3. You tolerate the situation for the time being and/or complaining to HR or higher management about the issue, and you ask them for help with your schedule and compensation. Again, there is a retaliation risk here, but it's probably lower than going straight to filing a wage claim with DLSE.
If you are facing this type of situation, you should consult with an experienced employment attorney to discuss which legal options is best of you, and whether there are other (creative) ways of handling it.
The banking industry is known for some of the highest pressure to perform and sell products and services. This pressure is also a common reason that mid level managers or even top level managers retaliate against employees who take time off for medical leave or disability leave.
Consider a loan officer, who must close a certain amount of loans every quarter. When he is going on FMLA or some other type of protected medical leave or disability leave after being diagnosed with some type of chronic condition, his absence will obviously affect his sales and the overall sales of his department. His manager will be worried about his own numbers and how his department will look to his superiors. This type of situation is fertile grounds for retaliation. Moreover, if the employer suspects, based on the diagnosis, that the employee will need leave again in the future or that his health issues will be ongoing and will require some type of disability accommodation, the incentive to get rid of that employee will be even greater.
In this type of situation, the employer-bank will try to come up with all kinds of bogus reasons for terminating an employee -from making it look like a lay-off / restructuring to issues a PIP to that employee that will eventually culminate and firing for questionable performance issues.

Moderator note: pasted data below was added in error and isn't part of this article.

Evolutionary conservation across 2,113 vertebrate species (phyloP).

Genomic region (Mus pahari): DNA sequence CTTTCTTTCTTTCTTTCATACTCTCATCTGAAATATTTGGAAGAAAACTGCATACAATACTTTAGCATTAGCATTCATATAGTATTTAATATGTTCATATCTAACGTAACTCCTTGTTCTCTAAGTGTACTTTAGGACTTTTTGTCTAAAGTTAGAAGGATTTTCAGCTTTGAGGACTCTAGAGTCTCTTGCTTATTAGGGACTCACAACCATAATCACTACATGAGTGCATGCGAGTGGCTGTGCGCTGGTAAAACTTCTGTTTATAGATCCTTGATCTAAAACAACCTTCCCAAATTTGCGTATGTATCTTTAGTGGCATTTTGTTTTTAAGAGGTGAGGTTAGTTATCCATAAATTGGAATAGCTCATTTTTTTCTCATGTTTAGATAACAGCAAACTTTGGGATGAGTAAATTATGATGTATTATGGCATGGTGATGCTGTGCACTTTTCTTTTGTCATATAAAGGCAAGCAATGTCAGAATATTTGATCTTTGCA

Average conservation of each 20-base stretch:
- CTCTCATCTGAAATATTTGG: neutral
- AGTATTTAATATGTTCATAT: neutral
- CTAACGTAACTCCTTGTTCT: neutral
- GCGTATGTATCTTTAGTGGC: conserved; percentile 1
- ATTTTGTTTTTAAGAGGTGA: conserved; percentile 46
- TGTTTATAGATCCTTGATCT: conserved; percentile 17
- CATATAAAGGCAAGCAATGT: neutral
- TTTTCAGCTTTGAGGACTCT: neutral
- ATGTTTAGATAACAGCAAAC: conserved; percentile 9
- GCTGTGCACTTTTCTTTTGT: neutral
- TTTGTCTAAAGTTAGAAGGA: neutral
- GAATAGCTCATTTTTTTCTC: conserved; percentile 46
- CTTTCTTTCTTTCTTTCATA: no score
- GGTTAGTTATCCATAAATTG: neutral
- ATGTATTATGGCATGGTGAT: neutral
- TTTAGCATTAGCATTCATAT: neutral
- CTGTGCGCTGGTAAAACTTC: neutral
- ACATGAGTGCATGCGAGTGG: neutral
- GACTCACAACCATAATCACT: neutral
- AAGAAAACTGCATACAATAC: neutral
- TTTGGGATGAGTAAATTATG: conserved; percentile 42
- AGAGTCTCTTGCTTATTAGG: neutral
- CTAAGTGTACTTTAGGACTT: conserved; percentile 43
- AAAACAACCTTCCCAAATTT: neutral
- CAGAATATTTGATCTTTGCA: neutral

In this type of cases, one e-mail showing some type of animosity toward an employee's medical leave or his absence or one witness who overheard this type of conversation can make a difference between having a strong case or a weak case/ no case. Your attorney should talk to as many witnesses possible, and supboena e-mails from every decision maker during the relevant period of time that might shed light on whether your medical leave played part in being fired.
California FEHA (Fair Employment and Housing Act) permits an employer to require a medical or psychological examination of an employee, also known as fitness for duty examination if it can show that the examination is "job related and consistent with business necessity". This is one of the ways that an employer can assess whether an employee can perform his job in a way that wouldn't pose danger to himself or others. Further, if an employee has or may have a disability, a fitness for duty exam may help the employer determine whether that employee needs an accommodation to his disability, and what kind of accommodation can be effective, if the disability and the resulting limitations are not obvious.
A fitness for duty examination is "job related" if it is "tailored to assess the employee's ability to carry out the essential functions of the job or to determine whether the employee poses a danger to himself or others due to his disability. There is a "business necessity" for a fitness for duty examination if "the need for the disability inquiry or medical examination is vital to the business." (Cal. Code Regs., title 2, section 11065(b)).
For example, in a situation where a professional driver passes out while driving or reports feeling dizzy, the employer will definitely have the right to send that employee to undergo fitness for duty examination in order to determine whether it is safe for him to continue driving, and what, if any, measures can and should be taken to minimize the risk of accident due to that employee's physical condition.
Generally, unless fitness for duty examination appears to be unreasonably invasive, it is in the employee's best interest to comply and undergo such an examination in order to help the employer to do what is necessary in order to accommodate that employee's disability or medical condition as required by ADA / FEHA or FMLA/CFRA.